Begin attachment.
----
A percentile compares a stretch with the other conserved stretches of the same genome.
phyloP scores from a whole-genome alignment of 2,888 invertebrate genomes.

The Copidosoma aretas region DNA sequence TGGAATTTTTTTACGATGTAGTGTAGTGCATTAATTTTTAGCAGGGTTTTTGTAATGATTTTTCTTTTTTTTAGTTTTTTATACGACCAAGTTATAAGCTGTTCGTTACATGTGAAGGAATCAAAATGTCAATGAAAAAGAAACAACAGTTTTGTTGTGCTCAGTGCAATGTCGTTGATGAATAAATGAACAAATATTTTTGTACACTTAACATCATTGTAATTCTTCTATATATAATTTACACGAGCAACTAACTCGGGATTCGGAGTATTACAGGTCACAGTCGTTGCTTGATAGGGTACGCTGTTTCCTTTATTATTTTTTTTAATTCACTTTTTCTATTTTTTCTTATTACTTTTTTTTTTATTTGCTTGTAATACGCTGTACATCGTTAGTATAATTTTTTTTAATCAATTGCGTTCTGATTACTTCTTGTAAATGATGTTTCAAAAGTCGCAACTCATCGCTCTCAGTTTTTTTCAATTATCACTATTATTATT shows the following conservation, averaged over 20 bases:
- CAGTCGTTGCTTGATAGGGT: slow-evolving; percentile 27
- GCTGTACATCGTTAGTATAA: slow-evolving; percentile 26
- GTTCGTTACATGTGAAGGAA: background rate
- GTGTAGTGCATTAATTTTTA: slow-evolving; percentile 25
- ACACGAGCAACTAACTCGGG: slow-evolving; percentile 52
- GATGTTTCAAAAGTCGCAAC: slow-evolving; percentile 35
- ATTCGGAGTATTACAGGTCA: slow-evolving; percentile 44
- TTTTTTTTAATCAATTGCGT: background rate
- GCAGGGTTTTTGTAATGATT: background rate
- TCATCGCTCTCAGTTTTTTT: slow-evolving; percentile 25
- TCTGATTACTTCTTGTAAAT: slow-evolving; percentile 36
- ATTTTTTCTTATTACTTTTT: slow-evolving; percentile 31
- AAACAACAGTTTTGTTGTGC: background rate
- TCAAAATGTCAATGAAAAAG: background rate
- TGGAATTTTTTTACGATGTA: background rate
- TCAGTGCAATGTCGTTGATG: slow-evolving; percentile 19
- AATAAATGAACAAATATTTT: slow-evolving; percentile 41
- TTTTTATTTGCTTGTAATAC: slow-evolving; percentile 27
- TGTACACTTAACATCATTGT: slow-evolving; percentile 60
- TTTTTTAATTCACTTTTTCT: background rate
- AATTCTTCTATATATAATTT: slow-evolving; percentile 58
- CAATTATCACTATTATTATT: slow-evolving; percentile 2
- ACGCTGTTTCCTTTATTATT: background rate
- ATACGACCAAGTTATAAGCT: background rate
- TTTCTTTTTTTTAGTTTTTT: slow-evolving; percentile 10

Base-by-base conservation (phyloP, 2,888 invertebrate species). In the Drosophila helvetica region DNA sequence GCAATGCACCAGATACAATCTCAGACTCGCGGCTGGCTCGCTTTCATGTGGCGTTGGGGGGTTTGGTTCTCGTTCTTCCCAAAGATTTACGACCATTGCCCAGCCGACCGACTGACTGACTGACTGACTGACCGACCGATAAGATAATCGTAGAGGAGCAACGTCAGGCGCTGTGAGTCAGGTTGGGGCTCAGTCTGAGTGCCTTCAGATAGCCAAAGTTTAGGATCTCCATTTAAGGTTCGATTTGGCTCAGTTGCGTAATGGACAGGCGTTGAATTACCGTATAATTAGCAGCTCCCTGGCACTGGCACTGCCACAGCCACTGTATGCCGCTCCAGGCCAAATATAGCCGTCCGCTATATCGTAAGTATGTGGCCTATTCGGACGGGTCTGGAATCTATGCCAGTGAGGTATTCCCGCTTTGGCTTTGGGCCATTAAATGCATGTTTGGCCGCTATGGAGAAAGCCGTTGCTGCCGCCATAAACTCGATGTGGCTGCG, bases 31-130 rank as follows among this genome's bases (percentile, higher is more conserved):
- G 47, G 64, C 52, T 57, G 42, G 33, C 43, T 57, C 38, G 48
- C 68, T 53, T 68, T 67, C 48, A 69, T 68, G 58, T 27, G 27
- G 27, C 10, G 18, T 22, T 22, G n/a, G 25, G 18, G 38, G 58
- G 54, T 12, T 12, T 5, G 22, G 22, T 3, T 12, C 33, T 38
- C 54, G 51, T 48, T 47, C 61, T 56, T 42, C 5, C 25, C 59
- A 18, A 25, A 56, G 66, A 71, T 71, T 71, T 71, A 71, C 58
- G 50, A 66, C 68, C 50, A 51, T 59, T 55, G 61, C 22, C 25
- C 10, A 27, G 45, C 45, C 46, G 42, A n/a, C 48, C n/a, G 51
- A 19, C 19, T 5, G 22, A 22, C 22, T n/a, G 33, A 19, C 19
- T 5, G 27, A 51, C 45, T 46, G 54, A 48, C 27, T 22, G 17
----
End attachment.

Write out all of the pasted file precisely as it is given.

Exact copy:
A percentile compares a stretch with the other conserved stretches of the same genome.
phyloP scores from a whole-genome alignment of 2,888 invertebrate genomes.

The Copidosoma aretas region DNA sequence TGGAATTTTTTTACGATGTAGTGTAGTGCATTAATTTTTAGCAGGGTTTTTGTAATGATTTTTCTTTTTTTTAGTTTTTTATACGACCAAGTTATAAGCTGTTCGTTACATGTGAAGGAATCAAAATGTCAATGAAAAAGAAACAACAGTTTTGTTGTGCTCAGTGCAATGTCGTTGATGAATAAATGAACAAATATTTTTGTACACTTAACATCATTGTAATTCTTCTATATATAATTTACACGAGCAACTAACTCGGGATTCGGAGTATTACAGGTCACAGTCGTTGCTTGATAGGGTACGCTGTTTCCTTTATTATTTTTTTTAATTCACTTTTTCTATTTTTTCTTATTACTTTTTTTTTTATTTGCTTGTAATACGCTGTACATCGTTAGTATAATTTTTTTTAATCAATTGCGTTCTGATTACTTCTTGTAAATGATGTTTCAAAAGTCGCAACTCATCGCTCTCAGTTTTTTTCAATTATCACTATTATTATT shows the following conservation, averaged over 20 bases:
- CAGTCGTTGCTTGATAGGGT: slow-evolving; percentile 27
- GCTGTACATCGTTAGTATAA: slow-evolving; percentile 26
- GTTCGTTACATGTGAAGGAA: background rate
- GTGTAGTGCATTAATTTTTA: slow-evolving; percentile 25
- ACACGAGCAACTAACTCGGG: slow-evolving; percentile 52
- GATGTTTCAAAAGTCGCAAC: slow-evolving; percentile 35
- ATTCGGAGTATTACAGGTCA: slow-evolving; percentile 44
- TTTTTTTTAATCAATTGCGT: background rate
- GCAGGGTTTTTGTAATGATT: background rate
- TCATCGCTCTCAGTTTTTTT: slow-evolving; percentile 25
- TCTGATTACTTCTTGTAAAT: slow-evolving; percentile 36
- ATTTTTTCTTATTACTTTTT: slow-evolving; percentile 31
- AAACAACAGTTTTGTTGTGC: background rate
- TCAAAATGTCAATGAAAAAG: background rate
- TGGAATTTTTTTACGATGTA: background rate
- TCAGTGCAATGTCGTTGATG: slow-evolving; percentile 19
- AATAAATGAACAAATATTTT: slow-evolving; percentile 41
- TTTTTATTTGCTTGTAATAC: slow-evolving; percentile 27
- TGTACACTTAACATCATTGT: slow-evolving; percentile 60
- TTTTTTAATTCACTTTTTCT: background rate
- AATTCTTCTATATATAATTT: slow-evolving; percentile 58
- CAATTATCACTATTATTATT: slow-evolving; percentile 2
- ACGCTGTTTCCTTTATTATT: background rate
- ATACGACCAAGTTATAAGCT: background rate
- TTTCTTTTTTTTAGTTTTTT: slow-evolving; percentile 10

Base-by-base conservation (phyloP, 2,888 invertebrate species). In the Drosophila helvetica region DNA sequence GCAATGCACCAGATACAATCTCAGACTCGCGGCTGGCTCGCTTTCATGTGGCGTTGGGGGGTTTGGTTCTCGTTCTTCCCAAAGATTTACGACCATTGCCCAGCCGACCGACTGACTGACTGACTGACTGACCGACCGATAAGATAATCGTAGAGGAGCAACGTCAGGCGCTGTGAGTCAGGTTGGGGCTCAGTCTGAGTGCCTTCAGATAGCCAAAGTTTAGGATCTCCATTTAAGGTTCGATTTGGCTCAGTTGCGTAATGGACAGGCGTTGAATTACCGTATAATTAGCAGCTCCCTGGCACTGGCACTGCCACAGCCACTGTATGCCGCTCCAGGCCAAATATAGCCGTCCGCTATATCGTAAGTATGTGGCCTATTCGGACGGGTCTGGAATCTATGCCAGTGAGGTATTCCCGCTTTGGCTTTGGGCCATTAAATGCATGTTTGGCCGCTATGGAGAAAGCCGTTGCTGCCGCCATAAACTCGATGTGGCTGCG, bases 31-130 rank as follows among this genome's bases (percentile, higher is more conserved):
- G 47, G 64, C 52, T 57, G 42, G 33, C 43, T 57, C 38, G 48
- C 68, T 53, T 68, T 67, C 48, A 69, T 68, G 58, T 27, G 27
- G 27, C 10, G 18, T 22, T 22, G n/a, G 25, G 18, G 38, G 58
- G 54, T 12, T 12, T 5, G 22, G 22, T 3, T 12, C 33, T 38
- C 54, G 51, T 48, T 47, C 61, T 56, T 42, C 5, C 25, C 59
- A 18, A 25, A 56, G 66, A 71, T 71, T 71, T 71, A 71, C 58
- G 50, A 66, C 68, C 50, A 51, T 59, T 55, G 61, C 22, C 25
- C 10, A 27, G 45, C 45, C 46, G 42, A n/a, C 48, C n/a, G 51
- A 19, C 19, T 5, G 22, A 22, C 22, T n/a, G 33, A 19, C 19
- T 5, G 27, A 51, C 45, T 46, G 54, A 48, C 27, T 22, G 17